Major General Rob Ostenberg (Part 1)
U.S. Army Reserve
Rob Ostenberg, a Major General (2 Star), is the Commanding General for the 63rd Regional Readiness Command of the U.S. Army Reserve. He is also an Advanced Field Underwriting Consultant for Financial and Estate Planning with a major financial firm. During our interview, he explains his involvement in the War on Terrorism and the U.S. influence in Iraq, describes how the U.S. Army Reserve supports our country and how combat has changed, discusses what values he believes are important in today's world, shares how he prays for the world, and provides inspiration for all of us.
How much of a career is your Army command?
Well, recently, it seems like my full-time career. This past year, I had 240 days of active duty.
What do you do on active duty?
The Army is at war, and while I have to concentrate most of my activities on the readiness of my 144 units and 12,000 soldiers for deployment in support of the Combatant Commands, I also have to concentrate on the transformation of the force -- the upgrading of facilities and equipment. We cannot hang out a sign that reads: CLOSED for REMODELING. In the past 30 days, I've deployed five units to Iraq and Kuwait. I've also welcomed back a major Military Police company that was extended beyond one year in Iraq. I have another Port Operations company of 270 soldiers returning this week, who were also extended and served almost 22 months. I spent a week at Ft. Lewis, WA, visiting units and meeting with other Generals to discuss training and retention issues. I have a Heavy Boat Company at Mare Island, CA, to inspect a new maintenance facility and a state of the art, "best in the US" Bridge Simulator, which will be used by our vessel masters to practice boat and docking operations at ports around the world in a virtual reality setting. These facilities are due to be operational this December. I've worked with employers who have employees that are members of the National Guard or the Army Reserve. I've met with other general officers and Lt. Gen. Robert Clark, the 5th US Army Commander, to discuss how we in California can work together to better train soldiers. I've spoken to company commanders attending a team leadership course. I've updated and informed elected officials of any information they may need to know.
What command responsibilities do you have?
I command the 63d Regional Readiness Command, which is comprised of 12,000 soldiers in nine major subordinate commands, located in 48 facilities in Arizona, California and Nevada. Subordinate units are comprised of 144 deployable units and 12 maintenance and supply activities. I oversee the base operation services for the subordinate commands and for all other U.S. Army Reserve commands in the region. I administer a budget of $80,000 and manage over 1,000 full-time staff members. I am responsible for all aspects of command with emphasis on providing trained and ready units and soldiers capable of deploying whenever and wherever to support the Combatant Commander's war plan.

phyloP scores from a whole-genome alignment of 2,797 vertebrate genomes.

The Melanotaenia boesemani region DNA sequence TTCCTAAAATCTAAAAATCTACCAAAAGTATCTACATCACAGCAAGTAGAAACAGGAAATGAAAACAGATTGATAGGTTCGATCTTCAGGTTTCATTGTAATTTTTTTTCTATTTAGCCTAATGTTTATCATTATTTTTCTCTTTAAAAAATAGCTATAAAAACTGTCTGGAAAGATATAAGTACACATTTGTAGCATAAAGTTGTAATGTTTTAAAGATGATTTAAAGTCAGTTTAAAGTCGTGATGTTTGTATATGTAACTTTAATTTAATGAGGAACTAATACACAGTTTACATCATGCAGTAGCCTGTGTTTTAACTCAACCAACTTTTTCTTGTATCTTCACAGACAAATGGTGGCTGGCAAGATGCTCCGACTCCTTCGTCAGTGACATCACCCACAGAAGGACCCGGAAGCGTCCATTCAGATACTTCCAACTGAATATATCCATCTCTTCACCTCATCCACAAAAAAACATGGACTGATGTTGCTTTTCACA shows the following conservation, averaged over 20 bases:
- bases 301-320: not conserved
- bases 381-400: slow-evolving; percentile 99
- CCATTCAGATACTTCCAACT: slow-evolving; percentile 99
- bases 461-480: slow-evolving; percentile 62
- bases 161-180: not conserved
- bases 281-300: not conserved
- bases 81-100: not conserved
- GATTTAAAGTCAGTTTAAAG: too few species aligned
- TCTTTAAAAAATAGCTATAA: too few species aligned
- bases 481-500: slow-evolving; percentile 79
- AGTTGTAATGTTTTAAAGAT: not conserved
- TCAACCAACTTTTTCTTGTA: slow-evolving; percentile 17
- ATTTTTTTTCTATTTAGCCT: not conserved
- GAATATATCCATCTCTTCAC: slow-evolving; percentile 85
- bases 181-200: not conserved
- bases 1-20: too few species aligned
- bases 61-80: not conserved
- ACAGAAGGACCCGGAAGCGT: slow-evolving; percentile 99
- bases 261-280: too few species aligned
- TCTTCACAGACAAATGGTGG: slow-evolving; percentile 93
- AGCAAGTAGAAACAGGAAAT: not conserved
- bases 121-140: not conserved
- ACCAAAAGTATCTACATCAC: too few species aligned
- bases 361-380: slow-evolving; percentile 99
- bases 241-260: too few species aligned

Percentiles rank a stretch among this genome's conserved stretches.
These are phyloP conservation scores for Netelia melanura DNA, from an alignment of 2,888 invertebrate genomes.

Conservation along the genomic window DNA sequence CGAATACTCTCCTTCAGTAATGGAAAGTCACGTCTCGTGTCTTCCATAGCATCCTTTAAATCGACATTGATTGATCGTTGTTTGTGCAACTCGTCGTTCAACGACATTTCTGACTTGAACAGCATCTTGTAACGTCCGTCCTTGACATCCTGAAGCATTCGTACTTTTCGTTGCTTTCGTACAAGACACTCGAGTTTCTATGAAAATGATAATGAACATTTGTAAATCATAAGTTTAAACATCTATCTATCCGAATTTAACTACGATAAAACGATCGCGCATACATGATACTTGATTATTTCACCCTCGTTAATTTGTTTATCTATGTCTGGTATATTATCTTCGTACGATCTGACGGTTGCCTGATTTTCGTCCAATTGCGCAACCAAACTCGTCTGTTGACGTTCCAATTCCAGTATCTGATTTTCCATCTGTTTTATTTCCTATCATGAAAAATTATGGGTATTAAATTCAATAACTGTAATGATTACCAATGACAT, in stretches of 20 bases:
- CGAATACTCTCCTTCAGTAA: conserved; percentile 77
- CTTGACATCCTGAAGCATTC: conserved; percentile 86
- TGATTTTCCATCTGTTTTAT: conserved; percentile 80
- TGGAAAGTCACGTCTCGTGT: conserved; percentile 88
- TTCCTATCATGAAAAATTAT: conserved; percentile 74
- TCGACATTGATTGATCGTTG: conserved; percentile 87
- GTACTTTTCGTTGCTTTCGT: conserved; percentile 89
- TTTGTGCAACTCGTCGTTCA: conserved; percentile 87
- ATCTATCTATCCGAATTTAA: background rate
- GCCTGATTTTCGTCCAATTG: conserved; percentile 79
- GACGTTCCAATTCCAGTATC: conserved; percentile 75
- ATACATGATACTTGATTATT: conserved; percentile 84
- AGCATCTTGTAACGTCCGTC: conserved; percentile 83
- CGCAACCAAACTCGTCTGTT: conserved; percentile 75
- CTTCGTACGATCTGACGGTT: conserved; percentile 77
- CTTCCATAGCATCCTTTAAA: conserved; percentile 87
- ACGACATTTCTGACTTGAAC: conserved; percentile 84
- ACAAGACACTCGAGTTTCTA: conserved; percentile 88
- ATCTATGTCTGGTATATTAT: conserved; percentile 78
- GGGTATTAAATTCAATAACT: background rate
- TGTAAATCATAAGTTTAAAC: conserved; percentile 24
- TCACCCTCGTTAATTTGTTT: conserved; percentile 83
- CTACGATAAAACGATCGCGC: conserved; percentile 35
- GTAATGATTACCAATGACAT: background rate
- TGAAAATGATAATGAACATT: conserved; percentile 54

What are some of the duties of the Reserves?
Regional Readiness provides service support and logistics for the Army -- military police, aviators, transportation truck drivers, often transporting ammunition and fuel ahead of the combat lines so when they get there, they have what they need. One of the companies under my command purifies the water for drinking and gets it to specific locations. We also support the Marines. We worked together with Iraqis to set up a prison system in Mosul. The first Reservist who was killed was a medic. We are in ten countries doing different jobs.
Have you gone over to Iraq?
In the past two years, I have been to Iraq, Kuwait, Afghanistan, Qatar, and Uzbekistan. I have had very harmonious visits so far. We have been fired on in aircraft but to no avail. I have trusted in the protection of God and have not limited my activities beyond what wisdom has dictated. I have felt very safe for the most part. I head back to Iraq and Kuwait in mid-September. I will be out with my soldiers wherever they are working, and I will sleep in tents or in the same accommodations as my lower enlisted. They know me well enough to expect my desire to be with them where possible. I won't have my Aide, etc., with me, just the armed escort that is required. In addition, my Military Intelligence soldiers are in Guantanamo, Cuba, and I have been there to view their intelligence gathering and analysis of satellite imagery.
What are your responsibilities when you go over to the war zones?
When I go over, I check on my own soldiers, but I am also being sent by my boss, Lt. General James R. Helmly (a 3 Star General), to check out a number of U.S. Army Reserve units in other commands to see what they are doing and what their challenges are in an effort to improve deficiencies or change systems to better support them. Last time, I saw about 18,000 troops and 60 different organizations. Our men and women are spread all over the map, and when I visit, the soldiers protecting me have a tough job and are put in harm's way. However, I feel that I need to make the effort to touch as many units and soldiers as I can and live in their environment while I visit to better understand their issues -- like having the proper equipment, getting promoted on time, or learning of family problems so my staff can help those at home.